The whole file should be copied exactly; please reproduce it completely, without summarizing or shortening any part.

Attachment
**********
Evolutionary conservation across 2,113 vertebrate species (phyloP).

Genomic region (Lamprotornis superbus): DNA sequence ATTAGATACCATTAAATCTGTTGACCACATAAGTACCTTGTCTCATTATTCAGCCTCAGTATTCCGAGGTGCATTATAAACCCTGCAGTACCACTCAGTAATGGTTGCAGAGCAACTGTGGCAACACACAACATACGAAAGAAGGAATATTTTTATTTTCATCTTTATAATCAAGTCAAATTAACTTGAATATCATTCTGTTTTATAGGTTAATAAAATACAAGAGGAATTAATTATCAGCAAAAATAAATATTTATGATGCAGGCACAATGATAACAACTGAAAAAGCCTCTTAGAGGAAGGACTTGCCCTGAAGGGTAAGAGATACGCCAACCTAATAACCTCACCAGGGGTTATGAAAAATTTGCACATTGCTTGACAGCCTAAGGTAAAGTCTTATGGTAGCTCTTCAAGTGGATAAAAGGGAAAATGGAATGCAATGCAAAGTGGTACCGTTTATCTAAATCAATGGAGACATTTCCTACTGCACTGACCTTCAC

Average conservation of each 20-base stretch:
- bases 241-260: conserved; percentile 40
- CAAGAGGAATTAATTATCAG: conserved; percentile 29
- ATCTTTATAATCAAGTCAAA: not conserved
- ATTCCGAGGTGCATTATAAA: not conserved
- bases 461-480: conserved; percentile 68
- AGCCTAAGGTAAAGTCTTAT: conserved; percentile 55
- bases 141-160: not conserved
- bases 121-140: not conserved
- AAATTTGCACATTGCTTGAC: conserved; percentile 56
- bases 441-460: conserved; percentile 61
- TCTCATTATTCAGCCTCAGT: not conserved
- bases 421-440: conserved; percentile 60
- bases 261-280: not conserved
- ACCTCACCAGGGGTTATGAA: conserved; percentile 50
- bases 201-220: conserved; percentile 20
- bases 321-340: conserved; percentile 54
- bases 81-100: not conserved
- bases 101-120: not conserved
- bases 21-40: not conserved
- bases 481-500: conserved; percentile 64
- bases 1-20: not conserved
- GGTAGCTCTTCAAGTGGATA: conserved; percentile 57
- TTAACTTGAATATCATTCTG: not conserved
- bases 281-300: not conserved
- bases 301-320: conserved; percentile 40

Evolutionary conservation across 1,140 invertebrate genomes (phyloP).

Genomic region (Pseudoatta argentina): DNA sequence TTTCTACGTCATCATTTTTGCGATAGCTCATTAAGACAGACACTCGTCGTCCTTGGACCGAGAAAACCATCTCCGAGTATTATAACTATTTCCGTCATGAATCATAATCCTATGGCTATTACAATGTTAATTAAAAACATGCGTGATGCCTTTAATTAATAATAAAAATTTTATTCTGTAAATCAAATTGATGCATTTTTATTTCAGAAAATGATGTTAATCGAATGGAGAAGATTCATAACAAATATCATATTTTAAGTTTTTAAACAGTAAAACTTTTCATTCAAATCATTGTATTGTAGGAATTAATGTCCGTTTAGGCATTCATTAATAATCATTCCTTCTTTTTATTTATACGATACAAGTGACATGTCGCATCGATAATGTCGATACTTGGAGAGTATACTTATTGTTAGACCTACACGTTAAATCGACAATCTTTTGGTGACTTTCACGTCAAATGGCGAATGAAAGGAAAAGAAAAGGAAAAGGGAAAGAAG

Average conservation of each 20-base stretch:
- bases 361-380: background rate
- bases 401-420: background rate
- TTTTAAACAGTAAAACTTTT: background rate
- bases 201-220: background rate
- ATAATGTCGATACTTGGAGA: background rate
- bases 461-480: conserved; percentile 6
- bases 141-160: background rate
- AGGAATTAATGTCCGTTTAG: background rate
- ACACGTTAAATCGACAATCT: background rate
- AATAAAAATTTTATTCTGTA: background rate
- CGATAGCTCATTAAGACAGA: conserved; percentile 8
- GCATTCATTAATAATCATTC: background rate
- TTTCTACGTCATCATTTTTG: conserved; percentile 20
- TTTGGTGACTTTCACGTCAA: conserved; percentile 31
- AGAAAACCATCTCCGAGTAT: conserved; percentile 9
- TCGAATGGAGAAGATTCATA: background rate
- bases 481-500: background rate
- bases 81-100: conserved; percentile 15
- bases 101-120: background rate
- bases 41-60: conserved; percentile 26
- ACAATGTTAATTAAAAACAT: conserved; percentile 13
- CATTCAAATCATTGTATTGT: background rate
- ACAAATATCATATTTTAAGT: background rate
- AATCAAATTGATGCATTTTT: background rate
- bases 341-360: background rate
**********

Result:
Evolutionary conservation across 2,113 vertebrate species (phyloP).

Genomic region (Lamprotornis superbus): DNA sequence ATTAGATACCATTAAATCTGTTGACCACATAAGTACCTTGTCTCATTATTCAGCCTCAGTATTCCGAGGTGCATTATAAACCCTGCAGTACCACTCAGTAATGGTTGCAGAGCAACTGTGGCAACACACAACATACGAAAGAAGGAATATTTTTATTTTCATCTTTATAATCAAGTCAAATTAACTTGAATATCATTCTGTTTTATAGGTTAATAAAATACAAGAGGAATTAATTATCAGCAAAAATAAATATTTATGATGCAGGCACAATGATAACAACTGAAAAAGCCTCTTAGAGGAAGGACTTGCCCTGAAGGGTAAGAGATACGCCAACCTAATAACCTCACCAGGGGTTATGAAAAATTTGCACATTGCTTGACAGCCTAAGGTAAAGTCTTATGGTAGCTCTTCAAGTGGATAAAAGGGAAAATGGAATGCAATGCAAAGTGGTACCGTTTATCTAAATCAATGGAGACATTTCCTACTGCACTGACCTTCAC

Average conservation of each 20-base stretch:
- bases 241-260: conserved; percentile 40
- CAAGAGGAATTAATTATCAG: conserved; percentile 29
- ATCTTTATAATCAAGTCAAA: not conserved
- ATTCCGAGGTGCATTATAAA: not conserved
- bases 461-480: conserved; percentile 68
- AGCCTAAGGTAAAGTCTTAT: conserved; percentile 55
- bases 141-160: not conserved
- bases 121-140: not conserved
- AAATTTGCACATTGCTTGAC: conserved; percentile 56
- bases 441-460: conserved; percentile 61
- TCTCATTATTCAGCCTCAGT: not conserved
- bases 421-440: conserved; percentile 60
- bases 261-280: not conserved
- ACCTCACCAGGGGTTATGAA: conserved; percentile 50
- bases 201-220: conserved; percentile 20
- bases 321-340: conserved; percentile 54
- bases 81-100: not conserved
- bases 101-120: not conserved
- bases 21-40: not conserved
- bases 481-500: conserved; percentile 64
- bases 1-20: not conserved
- GGTAGCTCTTCAAGTGGATA: conserved; percentile 57
- TTAACTTGAATATCATTCTG: not conserved
- bases 281-300: not conserved
- bases 301-320: conserved; percentile 40

Evolutionary conservation across 1,140 invertebrate genomes (phyloP).

Genomic region (Pseudoatta argentina): DNA sequence TTTCTACGTCATCATTTTTGCGATAGCTCATTAAGACAGACACTCGTCGTCCTTGGACCGAGAAAACCATCTCCGAGTATTATAACTATTTCCGTCATGAATCATAATCCTATGGCTATTACAATGTTAATTAAAAACATGCGTGATGCCTTTAATTAATAATAAAAATTTTATTCTGTAAATCAAATTGATGCATTTTTATTTCAGAAAATGATGTTAATCGAATGGAGAAGATTCATAACAAATATCATATTTTAAGTTTTTAAACAGTAAAACTTTTCATTCAAATCATTGTATTGTAGGAATTAATGTCCGTTTAGGCATTCATTAATAATCATTCCTTCTTTTTATTTATACGATACAAGTGACATGTCGCATCGATAATGTCGATACTTGGAGAGTATACTTATTGTTAGACCTACACGTTAAATCGACAATCTTTTGGTGACTTTCACGTCAAATGGCGAATGAAAGGAAAAGAAAAGGAAAAGGGAAAGAAG

Average conservation of each 20-base stretch:
- bases 361-380: background rate
- bases 401-420: background rate
- TTTTAAACAGTAAAACTTTT: background rate
- bases 201-220: background rate
- ATAATGTCGATACTTGGAGA: background rate
- bases 461-480: conserved; percentile 6
- bases 141-160: background rate
- AGGAATTAATGTCCGTTTAG: background rate
- ACACGTTAAATCGACAATCT: background rate
- AATAAAAATTTTATTCTGTA: background rate
- CGATAGCTCATTAAGACAGA: conserved; percentile 8
- GCATTCATTAATAATCATTC: background rate
- TTTCTACGTCATCATTTTTG: conserved; percentile 20
- TTTGGTGACTTTCACGTCAA: conserved; percentile 31
- AGAAAACCATCTCCGAGTAT: conserved; percentile 9
- TCGAATGGAGAAGATTCATA: background rate
- bases 481-500: background rate
- bases 81-100: conserved; percentile 15
- bases 101-120: background rate
- bases 41-60: conserved; percentile 26
- ACAATGTTAATTAAAAACAT: conserved; percentile 13
- CATTCAAATCATTGTATTGT: background rate
- ACAAATATCATATTTTAAGT: background rate
- AATCAAATTGATGCATTTTT: background rate
- bases 341-360: background rate